4. Create Project Milestones

    Guess what, all project managers have at one point or another delivered work or a specific asset to a client only to discover it’s not what they want.

    Thankfully, project checkpoints help you avoid these uncomfortable, and often costly, situations. Project checkpoints are an easy way to simplify project management. These checkpoints signal it’s time to review and check progress before moving ahead. They help you maintain communication and ensure there’s a constant feedback loop in place to capture any changes as they occur.

    Project management software often has checkpoint functionality built-in, which is valuable for breaking down bigger projects and focusing on task management.

    So, make sure you specify these checkpoints right at the start of any project and include them in your project timelines. For example, a project timeline may look as follows:

    • Project briefing session: [date]
    • Initial concept delivery: [date]
    • Concept review period: [number of days]
    • Delivery of draft assets: [date]
    • Revisions – round 1: [number of days]
    • Final asset delivery: [date]

    5. Collect Payment at Different Checkpoints

    Projects often fail because money dries up. This is especially true for larger projects that span months.

    Just think about a web designer who has a contract with a client for a project that lasts 6 months. Now imagine if the designer were unable to purchase essential new software halfway through because they had no cash on hand.

    Having payment checkpoints in place can protect you against these scenarios. In fact, it may be wise to include a payment checkpoint upfront in the form of a deposit.

    When a project manager requests an upfront deposit, it not only gives the project a needed cash injection but also encourages client participation. After all, clients are generally more committed to a project when they’ve already invested money.

    For more information on upfront deposits and how much to charge, read Should You Ask for an Upfront Deposit on Work?

    6. Track Your Time to Boost Productivity

    While you should be tracking all the project information you can, tracking time against certain projects is a great way to achieve success. By doing this, you can determine how long, on average, it takes you to deliver projects, so you can better price future ones.

    You can also identify if you’re spending too much time on projects and if there’s a problem. For example, if a project that usually takes 5 hours now takes 10, odds are you have a problem somewhere. Maybe the client is requesting too many revisions. Or—if you manage a team of employees—perhaps an employee is taking too long to finish their work. As a project manager, it’s part of your job to figure this out.

    Now, when it comes to tracking your time, you can do so manually using your phone and recording your time logs in a spreadsheet. But the better approach is to use time tracking software that contains the following 7 key time tracking characteristics:

    • Easy to use: It has a minimal user interface
    • Links time to projects and clients: Track time against clients and projects to capture all billable hours
    • Is mobile: Record time while on the move via a mobile app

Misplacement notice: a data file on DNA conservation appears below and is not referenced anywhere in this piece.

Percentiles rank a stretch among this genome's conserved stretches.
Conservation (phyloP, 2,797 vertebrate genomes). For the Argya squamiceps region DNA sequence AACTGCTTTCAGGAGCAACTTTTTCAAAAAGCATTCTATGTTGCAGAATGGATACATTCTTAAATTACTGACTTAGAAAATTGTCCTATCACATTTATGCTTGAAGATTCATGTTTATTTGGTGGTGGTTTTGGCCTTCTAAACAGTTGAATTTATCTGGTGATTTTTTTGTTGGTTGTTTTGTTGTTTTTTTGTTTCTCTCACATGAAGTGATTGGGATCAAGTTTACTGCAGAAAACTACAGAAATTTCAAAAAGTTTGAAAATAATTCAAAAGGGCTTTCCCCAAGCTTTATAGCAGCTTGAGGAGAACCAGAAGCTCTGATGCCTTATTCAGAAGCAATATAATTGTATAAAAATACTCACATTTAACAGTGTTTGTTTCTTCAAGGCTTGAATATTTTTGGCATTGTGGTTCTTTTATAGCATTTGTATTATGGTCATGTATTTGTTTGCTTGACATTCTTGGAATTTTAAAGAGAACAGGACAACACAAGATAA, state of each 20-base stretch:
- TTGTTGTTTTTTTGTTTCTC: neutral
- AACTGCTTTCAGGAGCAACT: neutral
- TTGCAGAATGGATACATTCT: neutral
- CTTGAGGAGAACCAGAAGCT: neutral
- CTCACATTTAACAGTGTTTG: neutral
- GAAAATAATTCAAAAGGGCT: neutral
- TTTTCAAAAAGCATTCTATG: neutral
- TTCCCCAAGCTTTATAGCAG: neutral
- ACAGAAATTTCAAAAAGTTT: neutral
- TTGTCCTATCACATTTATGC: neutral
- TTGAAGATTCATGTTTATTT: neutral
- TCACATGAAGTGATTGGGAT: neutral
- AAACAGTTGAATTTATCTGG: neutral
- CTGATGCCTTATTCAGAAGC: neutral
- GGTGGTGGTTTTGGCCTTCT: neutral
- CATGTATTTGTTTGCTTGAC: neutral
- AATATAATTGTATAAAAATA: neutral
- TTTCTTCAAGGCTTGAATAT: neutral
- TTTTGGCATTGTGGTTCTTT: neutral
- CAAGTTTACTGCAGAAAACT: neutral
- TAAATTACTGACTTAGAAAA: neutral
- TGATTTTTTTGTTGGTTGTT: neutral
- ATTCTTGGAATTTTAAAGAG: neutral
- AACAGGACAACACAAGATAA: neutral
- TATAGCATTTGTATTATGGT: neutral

• Lets you decide how to track your time: Choose to record time while working or log it after
    • Provides overviews of how you spend your time: View time log summaries by the hour, day or week
    • Scales with your business: The right time tracking app works whether you’re one person or manage an entire team
    • Integrates time tracking and getting paid: Don’t silo project management and billing—after all, they are linked. Instead, use an app that lets you log time against a project or client, mark the time as billable and convert those timesheets into invoices with one click

    Bonus Tip: Collect Feedback as You Go

    For longer projects, many project managers run client satisfaction surveys at regular (no more than quarterly) intervals to gather valuable feedback. You can then use this feedback to improve how you manage projects moving forward.

    Furthermore, for successful projects, collect testimonials and information you can use in your marketing materials. For example, you can include client testimonials in your proposals or on your website to boost your credibility.

    Project Management Tips: A Few Final Words

    Built for owners

    Some business owners struggle as project managers because they’re wearing lots of hats. Hey, that’s fine. Remember, you don’t need to be perfect, but there are a few things in their article that benefit all project managers. In fact, you can avoid failure altogether by working some of these project management tips into your next project.

    This post explored 6 project management tips, from creating project estimates and having a project kickoff meeting, to collecting payments at checkpoints and tracking your time. While you may never fully resolve to be a perfect project manager, you can tighten up your project management skills and encourage team members to do the same. Implementing these, and select other project management methodologies can make a big difference.

    The only remaining question is: What project management tips will you use?

    This post was updated in February 2022.

    Nick Darlington

    Written by Nick Darlington, Freelance Contributor

    Posted on December 9, 2019